Friday, February 18, 2011

Science as a Process

"The fascination of any search after truth lies not in the attainment but in the pursuit."
-Florence Bascom

Everyone who engages in scientific activity, uses certain helpful and critical process skills that guide them along in the scientific process in order to gain information about nature and natural phenomena. The skills include: observing, classifying, collecting data, inferences, making hypotheses, experimenting, analyzing data, and concluding upon one's results. Therefore, creating a classroom in which students can be invited to utilize these skills in an active environment will foster students' development of inquiry and interest in science.
Some great ideas I absorbed from this chapter were to have both a science notebook and science circus' in your classroom. Like a journal, a science notebook integrates writing and science by becoming part of the science instruction. Here, students will record observations, predictions, reflections, responses to prompts, and other reasoning. This notebook facilitates sense-making and metacognition instead of simply just recording observations. The science circus consists of several stations at whcih the students are asked to perform cetain tasks and record thier results or reactions. These stations involve activities that engage students in the planning process by using their own inferences based off of observations, and often realtes to daily life common scenarios. Students become scientists- they observe, record, predict, compare observations to predictions, plan an investigation (control variables, independent/dependent variables), experiment, compare and contrast predictions with their results, and refine their process skills and ideas, as well. For example, during class we enagaged in the balloon activity. We observed an inflated balloon be popped by a pin inserted into its side. Then we observed an inflated balloon being painted with magic blue liquid on the top of the balloon, and it did not pop. Together, we collaborated our observations/data and ideas to come to the conclusion that the location of the balloon caused the balloon to either pop or not pop. Then, we needed to create a hypothesis, conduct an experiment, record data, and come to a conclusion if our hypothesis was supported or not. Therefore, this experiment allowed us to use inquiry and scientific process skills to learn about pressure and tension of gases through active participation and planning. It was a great way to learn and explore this concept instead of simply memorizing, and having students plan the investigation themselves is certainly a key component.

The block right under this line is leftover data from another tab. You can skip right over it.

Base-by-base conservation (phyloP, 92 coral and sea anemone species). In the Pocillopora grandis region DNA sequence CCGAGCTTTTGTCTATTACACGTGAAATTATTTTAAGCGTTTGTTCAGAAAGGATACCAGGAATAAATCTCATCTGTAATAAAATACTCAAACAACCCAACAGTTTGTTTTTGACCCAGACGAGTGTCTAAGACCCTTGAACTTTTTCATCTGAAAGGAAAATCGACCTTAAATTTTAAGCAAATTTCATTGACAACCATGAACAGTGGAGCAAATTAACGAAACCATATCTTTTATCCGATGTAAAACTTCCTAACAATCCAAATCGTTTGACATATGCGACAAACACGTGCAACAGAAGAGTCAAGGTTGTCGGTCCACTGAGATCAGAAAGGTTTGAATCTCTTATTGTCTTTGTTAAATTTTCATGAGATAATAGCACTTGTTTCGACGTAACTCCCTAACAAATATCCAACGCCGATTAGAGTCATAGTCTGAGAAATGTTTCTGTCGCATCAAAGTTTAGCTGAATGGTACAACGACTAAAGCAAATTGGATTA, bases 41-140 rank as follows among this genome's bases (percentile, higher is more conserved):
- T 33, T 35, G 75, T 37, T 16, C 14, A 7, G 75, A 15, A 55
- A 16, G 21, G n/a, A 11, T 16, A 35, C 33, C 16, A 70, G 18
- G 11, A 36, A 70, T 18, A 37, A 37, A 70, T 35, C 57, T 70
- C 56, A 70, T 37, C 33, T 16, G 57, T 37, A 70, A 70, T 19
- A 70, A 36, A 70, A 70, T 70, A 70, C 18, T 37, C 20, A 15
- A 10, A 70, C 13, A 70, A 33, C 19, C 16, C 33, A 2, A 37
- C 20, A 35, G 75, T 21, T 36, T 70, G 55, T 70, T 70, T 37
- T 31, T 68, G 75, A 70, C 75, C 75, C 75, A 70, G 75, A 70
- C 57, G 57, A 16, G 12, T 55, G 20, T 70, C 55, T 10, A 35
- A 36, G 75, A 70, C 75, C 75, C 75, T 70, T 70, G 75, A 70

The difference between observation and inference is that observation is the viewing of natural phenomena involving the process of taking notes on the shape, size, color, texture, mass, speed, movement, any other various changes that may occur. Observations include all the available data attainable from an object or an event using our senses. Inferences, however, are assumptions or guesses that may be made or proposed to explain what has been observed. They are reasonable statements about an object or an event that is based on observation For example, in science, students observe an experiment or some natural phenomena take place, and then infer, or conclude why something occurred or did not occur. Students infer what happened, for example, in the soda can experiment in which the soda can exploded in the back seat on a very hot day in the car.